George Mason University
George Mason University Mason
George Mason University

Mason sets the stage for performing arts careers

September 6, 2018   /   by Mary Lee Clark

George Mason University’s proximity to Washington, D.C.’s vibrant theater scene helps its students and graduates launch their careers as performers, while allowing its professors to keep their stage careers going. 

As a student, Mason alumnus Ryan Duncan found that roles in local theaters in the Washington, D.C., area led him to the stage on Broadway. And professor and award-winning actor Edward Gero continues his acting career while inspiring his students in the classroom.

Duncan graduated with a BA in foreign languages in 1995 with a concentration in Spanish. He also studied French, Arabic and Portuguese. His degree, he says, is a valuable part of his career because it gave him experience in other cultures and languages that allows him to create multiples types of roles. ​

Ryan Duncan. Photo provided.

“What is going to help you is all those other things you could have studied, whether culture, history, language, race and gender,” said Duncan. “All these things you have studied in school, even math, will become what sets you apart from everyone else in the room."  

In his 2014 role in “Altar Boyz,” Duncan was able to incorporate Spanish into the show. He’s also performed in a bilingual “Wizard of Oz” performance called “Yellow Brick Road.”

Currently, Duncan is in the ensemble for “Gettin’ the Band Back Together,” a show about an old high school rock band reuniting, which opened on Broadway at the Belasco Theatre in August.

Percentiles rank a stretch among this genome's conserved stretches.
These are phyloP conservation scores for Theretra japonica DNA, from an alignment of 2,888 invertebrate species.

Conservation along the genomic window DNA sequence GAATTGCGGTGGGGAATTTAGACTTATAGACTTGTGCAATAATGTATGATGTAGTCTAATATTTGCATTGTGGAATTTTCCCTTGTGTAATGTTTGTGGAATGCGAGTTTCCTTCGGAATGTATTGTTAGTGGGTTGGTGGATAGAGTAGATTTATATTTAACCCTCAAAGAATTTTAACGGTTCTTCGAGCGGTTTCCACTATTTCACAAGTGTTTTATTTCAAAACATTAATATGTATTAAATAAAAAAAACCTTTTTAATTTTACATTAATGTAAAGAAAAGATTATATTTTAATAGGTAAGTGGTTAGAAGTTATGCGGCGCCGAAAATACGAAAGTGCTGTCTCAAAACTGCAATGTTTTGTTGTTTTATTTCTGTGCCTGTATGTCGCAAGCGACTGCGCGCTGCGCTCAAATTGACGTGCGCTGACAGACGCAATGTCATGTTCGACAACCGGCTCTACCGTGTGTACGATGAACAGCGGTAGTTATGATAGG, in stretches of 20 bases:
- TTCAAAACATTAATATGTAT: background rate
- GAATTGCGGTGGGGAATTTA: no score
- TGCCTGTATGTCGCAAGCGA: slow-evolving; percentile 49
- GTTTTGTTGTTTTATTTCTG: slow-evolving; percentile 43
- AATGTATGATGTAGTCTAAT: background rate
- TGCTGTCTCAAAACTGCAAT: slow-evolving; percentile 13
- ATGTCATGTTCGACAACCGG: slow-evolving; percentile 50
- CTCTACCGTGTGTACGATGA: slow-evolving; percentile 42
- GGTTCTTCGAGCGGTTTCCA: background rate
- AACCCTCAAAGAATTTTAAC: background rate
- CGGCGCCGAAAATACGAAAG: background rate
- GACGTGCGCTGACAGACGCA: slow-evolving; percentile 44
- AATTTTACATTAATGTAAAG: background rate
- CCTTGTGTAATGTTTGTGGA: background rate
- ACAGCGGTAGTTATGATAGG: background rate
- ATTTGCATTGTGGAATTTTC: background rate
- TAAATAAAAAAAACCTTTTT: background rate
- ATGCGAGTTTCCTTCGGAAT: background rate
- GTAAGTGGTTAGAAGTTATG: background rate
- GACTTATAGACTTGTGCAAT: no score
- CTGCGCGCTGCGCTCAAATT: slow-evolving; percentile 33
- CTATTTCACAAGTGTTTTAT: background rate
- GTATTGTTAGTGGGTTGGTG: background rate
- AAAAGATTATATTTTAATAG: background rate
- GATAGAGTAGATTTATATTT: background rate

Gero, an associate professor in Mason’s School of Theater, recently returned from New York’s 59E59 Theater and his role as Antonin Scalia in “The Originalist,” a show about Supreme Court Justice Antonin Scalia’s dissent in the United States v. Windsor case, a landmark civil rights case on marriage equality.  

As part of the original cast and creators, Gero spent a year with Justice Scalia preparing for the role by getting to know him and the Supreme Court. The show premiered in 2015 in Washington, D.C., a year before Scalia’s death.

Gero said that teaching and performing at the same time is not only beneficial to his students, who benefit from having a professor who is “walking the walk,” but it also helps him fine-tune his skills and consider other perspectives. ​

Edward Gero in “The Originalist.” Photo by Joan Marcus.

"It keeps me fresh,” said Gero. “It keeps me sharp."

Now that class is back in session for the fall, Gero will be working on his next show, “Born Yesterday,” which will run at Ford’s Theatre in Washington, D.C., in September while he is also teaching acting and script classes.

Duncan and Gero are not the only ones who spent the summer in New York City. Mason alumna Sasha Hollinger, BFA Dance ’09, is continuing her role in the Tony and Grammy award-winning Broadway musical “Hamilton” in New York. She started with the show with her role as “the bullet” in 2016. 

Hollinger earned the Friends of Dance scholarship and was able to move to New York City after graduation with a classmate from Mason’s School of Dance without debt. Having professors who worked in the industry meant she knew what to expect when jumping into her career. 

“Some [dancers] just move to New York; I’m happy I listened to my mom and went to school first,” she said in a previous article for Mason.

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